SOLAR DASHBOARD

Total Macy’s, Inc. Solar Electricity Production on 11/19/2017

SOLAR PRODUCTION106.0MWh OF CLEAN ENERGY
52,065 YTD

EQUIVALENT TO 82.1 TONS OF CARBON OFFSET
40,350 YTD

EQUIVALENT TO $11,341 DOLLARS SAVED
$5,570,910 YTD

EQUIVALENT TO 178,062 MILES NOT DRIVEN
87,468,499 YTD

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12/9/2015

Associate Spotlight: Chelsey McGuire’s Take on Upcycling

POSTED UNDER By Our Associates

During Earth Week 2015, we received a great selection of entries for our RE-Think contest; while three winners were chosen, we simply couldn’t stop the recognition there. We reached out to associates awarded an honorable mention to get their personal take on sustainability, both in their work and personal life.

Chelsey McGuire, a digital project administrator in the Customer Service department at MCCS, has been working with Macy’s for two years. She sent in a novel idea on how Macy’s could upcycle printed materials to sell in-store:

When thinking about what we use the most, I immediately thought of paper. We send letters, coupons, catalogs and more to our customers, which costs a lot of money and kills a lot of trees. My idea is to use leftover catalogs and mailings (excluding anything with customer information on it) and wrap these to make beads, which can be used for necklaces, bracelets or earrings. These can be sold near the register with a go green message for our customers to see. Customers can also participate by donating old catalogs or mailings for a 20 percent off coupon for these necklaces or bracelets.

Although there are other companies that use this concept (such as Disney), we can keep these in line with Macy's style and brand. This is a great way to raise awareness and provide a way for customers to reuse items they would normally throw out!

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Some descriptionWhy is sustainability important to you?
I love nature. I view it as God’s creation and sitting on a beach or hiking in a forest or watching a beautiful sunset from my window reminds me of that. With that being said, I don’t want to destroy it. Though I would not consider myself as a person who is a perfect example of recycling and going green, I try to reduce my waste and reuse wherever I can to do my part.

What is your favorite way to “go green”?
Reusing and upcycling. There are so many things we can upcycle and that doesn’t just create less waste, it also saves money.

I just bought a house with my husband and we intend to upcycle as much as possible; everything from hand-me-down lamps to unique wall hangings to blankets. I’m working on a quilt right now using old T-shirts for my brother. I think upcycling and challenging myself to reuse is not only earth-friendly, but fun.

Is there an activity you do in your everyday life that you’d consider “green”?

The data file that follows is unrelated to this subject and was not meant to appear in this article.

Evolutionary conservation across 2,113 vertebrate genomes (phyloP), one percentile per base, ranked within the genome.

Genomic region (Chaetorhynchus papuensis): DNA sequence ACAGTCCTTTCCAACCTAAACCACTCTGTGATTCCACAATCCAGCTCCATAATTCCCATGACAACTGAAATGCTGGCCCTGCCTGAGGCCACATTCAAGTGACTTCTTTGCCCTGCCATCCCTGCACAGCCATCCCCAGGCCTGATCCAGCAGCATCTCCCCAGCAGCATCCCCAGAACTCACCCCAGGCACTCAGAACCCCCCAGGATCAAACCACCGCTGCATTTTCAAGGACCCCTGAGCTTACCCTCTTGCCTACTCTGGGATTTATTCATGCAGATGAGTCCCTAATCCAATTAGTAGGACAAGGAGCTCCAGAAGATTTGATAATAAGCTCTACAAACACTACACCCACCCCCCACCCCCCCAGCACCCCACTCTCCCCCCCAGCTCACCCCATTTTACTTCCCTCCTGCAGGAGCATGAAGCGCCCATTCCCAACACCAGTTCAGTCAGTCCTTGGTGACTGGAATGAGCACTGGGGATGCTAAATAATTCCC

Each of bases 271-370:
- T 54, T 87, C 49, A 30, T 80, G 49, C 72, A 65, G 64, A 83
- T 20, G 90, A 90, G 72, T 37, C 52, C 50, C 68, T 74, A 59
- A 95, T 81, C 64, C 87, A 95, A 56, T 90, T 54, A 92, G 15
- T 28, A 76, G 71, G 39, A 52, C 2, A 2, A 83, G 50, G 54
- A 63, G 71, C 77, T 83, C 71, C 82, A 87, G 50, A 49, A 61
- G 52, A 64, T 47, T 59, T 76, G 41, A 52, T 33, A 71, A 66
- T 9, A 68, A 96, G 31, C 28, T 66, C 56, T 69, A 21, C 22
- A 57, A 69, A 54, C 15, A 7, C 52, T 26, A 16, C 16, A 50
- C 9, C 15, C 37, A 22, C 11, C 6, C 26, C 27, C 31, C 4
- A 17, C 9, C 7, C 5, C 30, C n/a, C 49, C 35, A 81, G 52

To be honest, I wouldn’t consider myself as someone with “going green” always on my mind. Instead I just try to do things to prevent waste.

My mom taught that we shouldn’t be wasteful so I don’t run water unless I’m using it, I use re-usable water bottles, I recycle plastic bottles and pop cans, I try to upcycle rather than immediately tossing things such as furniture or clothing, I try to print on both sides of the paper, I don’t litter, and I try to combine trips when driving.

Though these tasks are small and often done without consciously thinking about it, I think that trying to not be wasteful in everyday tasks makes a big difference. Those around you may catch on and follow suit and the ripples continue from there.

Why do you think it’s important for companies to take an active role in sustainability?
Companies lead the way. One example is solar power. People thought solar power wasn’t worth the investment, but some companies jumped on board and proved them wrong. Now it’s widely accepted and even homeowners are making the investment. Big businesses have more resources and with that comes more responsibility.

One example I saw here is men’s dress shirts were originally packaged in individual cardboard boxes. Through some innovative thinking Macy’s now saves 150,000 pounds of cardboard annually. This may have seemed like a small change at the time, but it’s making a tremendous difference simply because Macy’s is such a big business. I also believe that seeing these actions encourages others think more about sustainability.

Thanks so much to Chelsey for doing your part to RE-Think every day. Be on the lookout for more associate spotlights as we continue to find inspiring colleagues to share their sustainable stories.

Do you go Green? Contact us if you or someone you know at Macy’s has a green story to tell.